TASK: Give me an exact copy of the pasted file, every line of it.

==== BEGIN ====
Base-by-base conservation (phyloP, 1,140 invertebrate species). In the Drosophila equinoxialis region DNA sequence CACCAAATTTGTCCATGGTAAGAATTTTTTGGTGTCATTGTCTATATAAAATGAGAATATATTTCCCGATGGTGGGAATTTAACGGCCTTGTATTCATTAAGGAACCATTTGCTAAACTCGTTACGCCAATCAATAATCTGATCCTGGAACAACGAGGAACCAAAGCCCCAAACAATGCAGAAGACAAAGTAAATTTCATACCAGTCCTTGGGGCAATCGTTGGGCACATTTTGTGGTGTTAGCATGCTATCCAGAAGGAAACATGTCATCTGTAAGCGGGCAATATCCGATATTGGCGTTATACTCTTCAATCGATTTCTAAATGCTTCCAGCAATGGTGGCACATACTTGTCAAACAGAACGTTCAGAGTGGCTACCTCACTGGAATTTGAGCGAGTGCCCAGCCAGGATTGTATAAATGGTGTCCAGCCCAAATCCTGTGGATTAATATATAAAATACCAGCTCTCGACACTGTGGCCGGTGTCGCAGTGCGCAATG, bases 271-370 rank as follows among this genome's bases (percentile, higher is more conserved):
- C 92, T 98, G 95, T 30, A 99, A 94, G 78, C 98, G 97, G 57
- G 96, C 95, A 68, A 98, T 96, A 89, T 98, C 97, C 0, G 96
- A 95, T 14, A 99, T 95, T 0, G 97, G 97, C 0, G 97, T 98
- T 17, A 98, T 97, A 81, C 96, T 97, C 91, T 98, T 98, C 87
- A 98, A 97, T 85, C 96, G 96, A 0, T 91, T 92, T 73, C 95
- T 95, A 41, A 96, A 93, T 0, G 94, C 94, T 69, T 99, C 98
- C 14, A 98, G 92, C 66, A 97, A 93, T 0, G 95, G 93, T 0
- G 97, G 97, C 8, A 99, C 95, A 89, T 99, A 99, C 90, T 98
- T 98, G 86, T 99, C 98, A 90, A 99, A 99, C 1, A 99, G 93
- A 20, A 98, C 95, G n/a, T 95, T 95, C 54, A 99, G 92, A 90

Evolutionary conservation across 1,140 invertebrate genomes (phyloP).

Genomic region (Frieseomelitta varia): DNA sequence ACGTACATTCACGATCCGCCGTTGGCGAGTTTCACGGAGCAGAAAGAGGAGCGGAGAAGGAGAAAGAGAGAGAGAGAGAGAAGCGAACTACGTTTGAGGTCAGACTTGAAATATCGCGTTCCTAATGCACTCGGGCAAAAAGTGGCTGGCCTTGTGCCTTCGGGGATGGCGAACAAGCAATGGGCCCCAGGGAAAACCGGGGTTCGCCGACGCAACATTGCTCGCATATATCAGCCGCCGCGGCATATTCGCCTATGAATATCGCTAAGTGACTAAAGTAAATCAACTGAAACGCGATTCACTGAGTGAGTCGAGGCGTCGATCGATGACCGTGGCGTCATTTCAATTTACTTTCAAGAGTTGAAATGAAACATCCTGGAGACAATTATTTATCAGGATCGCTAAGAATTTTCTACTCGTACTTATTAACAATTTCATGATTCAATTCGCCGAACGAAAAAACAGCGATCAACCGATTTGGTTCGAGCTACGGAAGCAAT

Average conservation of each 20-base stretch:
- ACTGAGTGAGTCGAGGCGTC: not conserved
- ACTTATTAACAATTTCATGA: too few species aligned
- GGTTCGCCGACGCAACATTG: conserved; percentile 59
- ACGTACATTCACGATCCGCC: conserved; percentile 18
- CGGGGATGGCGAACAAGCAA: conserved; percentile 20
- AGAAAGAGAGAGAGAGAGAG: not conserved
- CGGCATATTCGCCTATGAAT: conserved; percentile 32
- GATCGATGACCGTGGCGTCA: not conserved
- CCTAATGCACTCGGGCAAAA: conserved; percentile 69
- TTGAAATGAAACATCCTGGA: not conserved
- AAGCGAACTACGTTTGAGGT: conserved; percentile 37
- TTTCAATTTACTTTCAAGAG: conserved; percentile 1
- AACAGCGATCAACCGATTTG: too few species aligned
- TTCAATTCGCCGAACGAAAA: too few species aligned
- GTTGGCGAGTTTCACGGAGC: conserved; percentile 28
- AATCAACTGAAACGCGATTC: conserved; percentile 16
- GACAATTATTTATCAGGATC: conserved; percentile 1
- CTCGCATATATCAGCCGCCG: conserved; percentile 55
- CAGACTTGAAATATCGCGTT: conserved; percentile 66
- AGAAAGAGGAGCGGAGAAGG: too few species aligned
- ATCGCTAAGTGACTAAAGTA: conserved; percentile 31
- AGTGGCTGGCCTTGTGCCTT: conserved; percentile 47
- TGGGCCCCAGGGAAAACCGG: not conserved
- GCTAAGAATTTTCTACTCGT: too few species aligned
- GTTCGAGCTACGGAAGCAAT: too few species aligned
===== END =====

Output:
Base-by-base conservation (phyloP, 1,140 invertebrate species). In the Drosophila equinoxialis region DNA sequence CACCAAATTTGTCCATGGTAAGAATTTTTTGGTGTCATTGTCTATATAAAATGAGAATATATTTCCCGATGGTGGGAATTTAACGGCCTTGTATTCATTAAGGAACCATTTGCTAAACTCGTTACGCCAATCAATAATCTGATCCTGGAACAACGAGGAACCAAAGCCCCAAACAATGCAGAAGACAAAGTAAATTTCATACCAGTCCTTGGGGCAATCGTTGGGCACATTTTGTGGTGTTAGCATGCTATCCAGAAGGAAACATGTCATCTGTAAGCGGGCAATATCCGATATTGGCGTTATACTCTTCAATCGATTTCTAAATGCTTCCAGCAATGGTGGCACATACTTGTCAAACAGAACGTTCAGAGTGGCTACCTCACTGGAATTTGAGCGAGTGCCCAGCCAGGATTGTATAAATGGTGTCCAGCCCAAATCCTGTGGATTAATATATAAAATACCAGCTCTCGACACTGTGGCCGGTGTCGCAGTGCGCAATG, bases 271-370 rank as follows among this genome's bases (percentile, higher is more conserved):
- C 92, T 98, G 95, T 30, A 99, A 94, G 78, C 98, G 97, G 57
- G 96, C 95, A 68, A 98, T 96, A 89, T 98, C 97, C 0, G 96
- A 95, T 14, A 99, T 95, T 0, G 97, G 97, C 0, G 97, T 98
- T 17, A 98, T 97, A 81, C 96, T 97, C 91, T 98, T 98, C 87
- A 98, A 97, T 85, C 96, G 96, A 0, T 91, T 92, T 73, C 95
- T 95, A 41, A 96, A 93, T 0, G 94, C 94, T 69, T 99, C 98
- C 14, A 98, G 92, C 66, A 97, A 93, T 0, G 95, G 93, T 0
- G 97, G 97, C 8, A 99, C 95, A 89, T 99, A 99, C 90, T 98
- T 98, G 86, T 99, C 98, A 90, A 99, A 99, C 1, A 99, G 93
- A 20, A 98, C 95, G n/a, T 95, T 95, C 54, A 99, G 92, A 90

Evolutionary conservation across 1,140 invertebrate genomes (phyloP).

Genomic region (Frieseomelitta varia): DNA sequence ACGTACATTCACGATCCGCCGTTGGCGAGTTTCACGGAGCAGAAAGAGGAGCGGAGAAGGAGAAAGAGAGAGAGAGAGAGAAGCGAACTACGTTTGAGGTCAGACTTGAAATATCGCGTTCCTAATGCACTCGGGCAAAAAGTGGCTGGCCTTGTGCCTTCGGGGATGGCGAACAAGCAATGGGCCCCAGGGAAAACCGGGGTTCGCCGACGCAACATTGCTCGCATATATCAGCCGCCGCGGCATATTCGCCTATGAATATCGCTAAGTGACTAAAGTAAATCAACTGAAACGCGATTCACTGAGTGAGTCGAGGCGTCGATCGATGACCGTGGCGTCATTTCAATTTACTTTCAAGAGTTGAAATGAAACATCCTGGAGACAATTATTTATCAGGATCGCTAAGAATTTTCTACTCGTACTTATTAACAATTTCATGATTCAATTCGCCGAACGAAAAAACAGCGATCAACCGATTTGGTTCGAGCTACGGAAGCAAT

Average conservation of each 20-base stretch:
- ACTGAGTGAGTCGAGGCGTC: not conserved
- ACTTATTAACAATTTCATGA: too few species aligned
- GGTTCGCCGACGCAACATTG: conserved; percentile 59
- ACGTACATTCACGATCCGCC: conserved; percentile 18
- CGGGGATGGCGAACAAGCAA: conserved; percentile 20
- AGAAAGAGAGAGAGAGAGAG: not conserved
- CGGCATATTCGCCTATGAAT: conserved; percentile 32
- GATCGATGACCGTGGCGTCA: not conserved
- CCTAATGCACTCGGGCAAAA: conserved; percentile 69
- TTGAAATGAAACATCCTGGA: not conserved
- AAGCGAACTACGTTTGAGGT: conserved; percentile 37
- TTTCAATTTACTTTCAAGAG: conserved; percentile 1
- AACAGCGATCAACCGATTTG: too few species aligned
- TTCAATTCGCCGAACGAAAA: too few species aligned
- GTTGGCGAGTTTCACGGAGC: conserved; percentile 28
- AATCAACTGAAACGCGATTC: conserved; percentile 16
- GACAATTATTTATCAGGATC: conserved; percentile 1
- CTCGCATATATCAGCCGCCG: conserved; percentile 55
- CAGACTTGAAATATCGCGTT: conserved; percentile 66
- AGAAAGAGGAGCGGAGAAGG: too few species aligned
- ATCGCTAAGTGACTAAAGTA: conserved; percentile 31
- AGTGGCTGGCCTTGTGCCTT: conserved; percentile 47
- TGGGCCCCAGGGAAAACCGG: not conserved
- GCTAAGAATTTTCTACTCGT: too few species aligned
- GTTCGAGCTACGGAAGCAAT: too few species aligned